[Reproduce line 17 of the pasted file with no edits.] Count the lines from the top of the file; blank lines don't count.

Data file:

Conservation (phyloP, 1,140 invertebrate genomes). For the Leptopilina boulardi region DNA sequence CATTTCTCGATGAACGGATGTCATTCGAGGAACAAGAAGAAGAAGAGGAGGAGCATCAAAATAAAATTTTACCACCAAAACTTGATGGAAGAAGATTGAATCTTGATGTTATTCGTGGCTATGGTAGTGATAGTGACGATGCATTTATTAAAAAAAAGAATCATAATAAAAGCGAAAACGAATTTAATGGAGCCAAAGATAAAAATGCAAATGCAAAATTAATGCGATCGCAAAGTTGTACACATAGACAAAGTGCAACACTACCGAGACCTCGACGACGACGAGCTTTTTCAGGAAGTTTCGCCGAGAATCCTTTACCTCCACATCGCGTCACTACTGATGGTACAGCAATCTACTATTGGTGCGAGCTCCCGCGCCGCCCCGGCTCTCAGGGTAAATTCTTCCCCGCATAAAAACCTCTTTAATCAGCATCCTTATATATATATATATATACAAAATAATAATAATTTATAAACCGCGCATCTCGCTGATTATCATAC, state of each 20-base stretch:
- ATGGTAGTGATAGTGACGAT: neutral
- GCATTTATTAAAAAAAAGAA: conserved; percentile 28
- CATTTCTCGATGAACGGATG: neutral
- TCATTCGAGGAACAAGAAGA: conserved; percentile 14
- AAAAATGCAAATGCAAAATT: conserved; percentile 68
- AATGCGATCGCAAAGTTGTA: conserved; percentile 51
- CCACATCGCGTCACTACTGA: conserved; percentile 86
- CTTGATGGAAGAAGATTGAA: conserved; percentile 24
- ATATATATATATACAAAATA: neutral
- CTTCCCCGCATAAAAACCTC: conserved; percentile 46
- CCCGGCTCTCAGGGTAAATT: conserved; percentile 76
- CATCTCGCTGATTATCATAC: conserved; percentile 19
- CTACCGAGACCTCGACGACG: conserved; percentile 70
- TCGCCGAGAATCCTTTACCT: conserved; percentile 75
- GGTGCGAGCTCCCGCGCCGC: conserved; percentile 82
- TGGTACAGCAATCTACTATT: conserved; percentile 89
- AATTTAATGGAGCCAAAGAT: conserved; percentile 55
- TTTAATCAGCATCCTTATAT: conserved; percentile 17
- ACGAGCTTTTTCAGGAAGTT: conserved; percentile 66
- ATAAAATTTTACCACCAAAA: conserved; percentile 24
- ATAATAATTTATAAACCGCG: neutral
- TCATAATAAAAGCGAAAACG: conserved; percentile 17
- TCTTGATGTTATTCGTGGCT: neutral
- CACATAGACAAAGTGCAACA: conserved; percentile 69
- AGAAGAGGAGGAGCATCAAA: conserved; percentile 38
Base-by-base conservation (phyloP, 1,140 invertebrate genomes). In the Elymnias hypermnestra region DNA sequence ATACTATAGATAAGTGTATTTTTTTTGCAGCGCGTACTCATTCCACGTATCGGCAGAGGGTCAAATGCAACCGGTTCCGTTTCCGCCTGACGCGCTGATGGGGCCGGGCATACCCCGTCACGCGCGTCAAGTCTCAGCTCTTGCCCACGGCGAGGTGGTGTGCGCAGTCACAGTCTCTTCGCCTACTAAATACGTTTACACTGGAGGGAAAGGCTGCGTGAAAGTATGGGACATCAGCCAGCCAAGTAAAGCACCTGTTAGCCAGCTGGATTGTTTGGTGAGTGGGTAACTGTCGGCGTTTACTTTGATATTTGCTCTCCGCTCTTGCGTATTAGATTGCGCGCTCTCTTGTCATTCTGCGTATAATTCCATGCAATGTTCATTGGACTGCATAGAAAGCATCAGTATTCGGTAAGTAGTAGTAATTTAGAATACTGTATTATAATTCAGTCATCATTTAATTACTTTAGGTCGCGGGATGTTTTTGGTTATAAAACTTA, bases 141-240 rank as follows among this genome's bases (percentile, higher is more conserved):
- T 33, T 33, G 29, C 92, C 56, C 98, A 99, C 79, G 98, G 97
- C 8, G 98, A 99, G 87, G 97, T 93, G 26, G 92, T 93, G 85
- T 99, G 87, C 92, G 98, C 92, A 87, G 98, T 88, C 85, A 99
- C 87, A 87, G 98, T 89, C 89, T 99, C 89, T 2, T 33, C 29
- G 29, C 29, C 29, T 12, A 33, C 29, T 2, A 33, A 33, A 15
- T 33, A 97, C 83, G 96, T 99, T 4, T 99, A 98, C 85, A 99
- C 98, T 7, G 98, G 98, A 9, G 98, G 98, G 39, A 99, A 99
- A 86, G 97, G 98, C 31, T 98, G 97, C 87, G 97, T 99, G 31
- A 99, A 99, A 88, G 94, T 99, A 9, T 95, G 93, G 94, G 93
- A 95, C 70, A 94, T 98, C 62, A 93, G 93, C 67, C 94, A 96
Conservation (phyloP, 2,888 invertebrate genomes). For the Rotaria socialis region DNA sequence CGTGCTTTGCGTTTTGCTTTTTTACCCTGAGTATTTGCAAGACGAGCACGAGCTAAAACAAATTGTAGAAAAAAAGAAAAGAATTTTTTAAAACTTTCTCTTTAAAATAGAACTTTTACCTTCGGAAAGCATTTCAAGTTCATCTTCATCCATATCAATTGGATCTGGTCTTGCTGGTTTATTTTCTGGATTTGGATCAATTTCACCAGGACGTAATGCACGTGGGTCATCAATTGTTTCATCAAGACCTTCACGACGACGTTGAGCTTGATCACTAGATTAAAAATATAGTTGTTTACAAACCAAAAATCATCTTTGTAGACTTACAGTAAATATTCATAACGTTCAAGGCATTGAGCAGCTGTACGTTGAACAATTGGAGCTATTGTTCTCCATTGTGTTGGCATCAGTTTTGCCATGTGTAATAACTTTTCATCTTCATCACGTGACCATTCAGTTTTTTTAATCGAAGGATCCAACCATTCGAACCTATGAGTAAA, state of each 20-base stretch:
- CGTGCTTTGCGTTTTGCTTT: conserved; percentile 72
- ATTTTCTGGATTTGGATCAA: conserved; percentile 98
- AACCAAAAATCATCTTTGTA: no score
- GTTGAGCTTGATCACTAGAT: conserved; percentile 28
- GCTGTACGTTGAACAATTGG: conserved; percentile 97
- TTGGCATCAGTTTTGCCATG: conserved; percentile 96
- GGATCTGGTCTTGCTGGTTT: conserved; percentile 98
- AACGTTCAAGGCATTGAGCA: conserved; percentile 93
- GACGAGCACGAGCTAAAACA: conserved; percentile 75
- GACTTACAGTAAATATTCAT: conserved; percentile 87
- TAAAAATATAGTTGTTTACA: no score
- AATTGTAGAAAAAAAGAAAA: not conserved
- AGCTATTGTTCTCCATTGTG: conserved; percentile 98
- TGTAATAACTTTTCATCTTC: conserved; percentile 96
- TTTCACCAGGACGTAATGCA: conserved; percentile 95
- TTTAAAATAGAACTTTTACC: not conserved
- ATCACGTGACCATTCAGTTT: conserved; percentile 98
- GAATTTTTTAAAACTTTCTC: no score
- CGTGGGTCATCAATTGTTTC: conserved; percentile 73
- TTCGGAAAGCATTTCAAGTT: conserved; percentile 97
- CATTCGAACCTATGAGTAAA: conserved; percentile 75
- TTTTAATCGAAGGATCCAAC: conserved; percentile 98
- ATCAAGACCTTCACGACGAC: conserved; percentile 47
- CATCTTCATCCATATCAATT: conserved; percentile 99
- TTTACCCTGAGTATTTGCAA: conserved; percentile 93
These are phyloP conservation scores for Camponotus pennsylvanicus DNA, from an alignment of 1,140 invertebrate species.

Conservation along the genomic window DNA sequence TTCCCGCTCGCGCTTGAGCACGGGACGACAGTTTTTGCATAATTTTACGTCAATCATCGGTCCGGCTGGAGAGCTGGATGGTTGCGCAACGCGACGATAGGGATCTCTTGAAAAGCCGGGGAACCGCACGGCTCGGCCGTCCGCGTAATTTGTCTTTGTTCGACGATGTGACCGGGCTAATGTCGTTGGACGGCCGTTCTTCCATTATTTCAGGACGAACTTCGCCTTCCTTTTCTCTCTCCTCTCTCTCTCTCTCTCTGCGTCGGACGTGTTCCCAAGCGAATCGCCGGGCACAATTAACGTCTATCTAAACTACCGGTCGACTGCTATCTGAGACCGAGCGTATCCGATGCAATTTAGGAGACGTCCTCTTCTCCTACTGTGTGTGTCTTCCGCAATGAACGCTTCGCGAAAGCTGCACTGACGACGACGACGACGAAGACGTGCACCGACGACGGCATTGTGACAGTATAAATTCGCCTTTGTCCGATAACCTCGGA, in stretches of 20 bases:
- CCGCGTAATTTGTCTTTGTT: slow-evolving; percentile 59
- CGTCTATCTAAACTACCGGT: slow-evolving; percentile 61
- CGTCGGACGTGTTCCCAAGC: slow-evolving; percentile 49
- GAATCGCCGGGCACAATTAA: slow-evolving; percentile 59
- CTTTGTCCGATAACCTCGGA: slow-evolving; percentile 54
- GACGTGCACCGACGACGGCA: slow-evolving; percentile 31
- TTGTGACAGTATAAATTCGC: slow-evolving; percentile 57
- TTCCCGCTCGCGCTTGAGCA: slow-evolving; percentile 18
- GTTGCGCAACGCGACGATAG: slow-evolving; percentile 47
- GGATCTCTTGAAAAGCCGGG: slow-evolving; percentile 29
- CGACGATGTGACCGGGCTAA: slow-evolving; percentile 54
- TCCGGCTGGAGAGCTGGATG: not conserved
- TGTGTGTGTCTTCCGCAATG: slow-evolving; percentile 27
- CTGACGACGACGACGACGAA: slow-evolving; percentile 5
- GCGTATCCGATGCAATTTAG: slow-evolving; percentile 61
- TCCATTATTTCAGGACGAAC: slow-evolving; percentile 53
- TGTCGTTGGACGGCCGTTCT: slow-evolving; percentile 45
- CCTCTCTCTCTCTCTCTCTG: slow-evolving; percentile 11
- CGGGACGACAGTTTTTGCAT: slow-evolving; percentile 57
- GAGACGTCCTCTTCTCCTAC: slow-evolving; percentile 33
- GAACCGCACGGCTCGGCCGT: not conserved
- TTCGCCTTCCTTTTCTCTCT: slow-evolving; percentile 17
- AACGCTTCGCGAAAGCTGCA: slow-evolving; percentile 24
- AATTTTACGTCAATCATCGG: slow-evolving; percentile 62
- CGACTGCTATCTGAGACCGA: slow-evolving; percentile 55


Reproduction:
- TGGTACAGCAATCTACTATT: conserved; percentile 89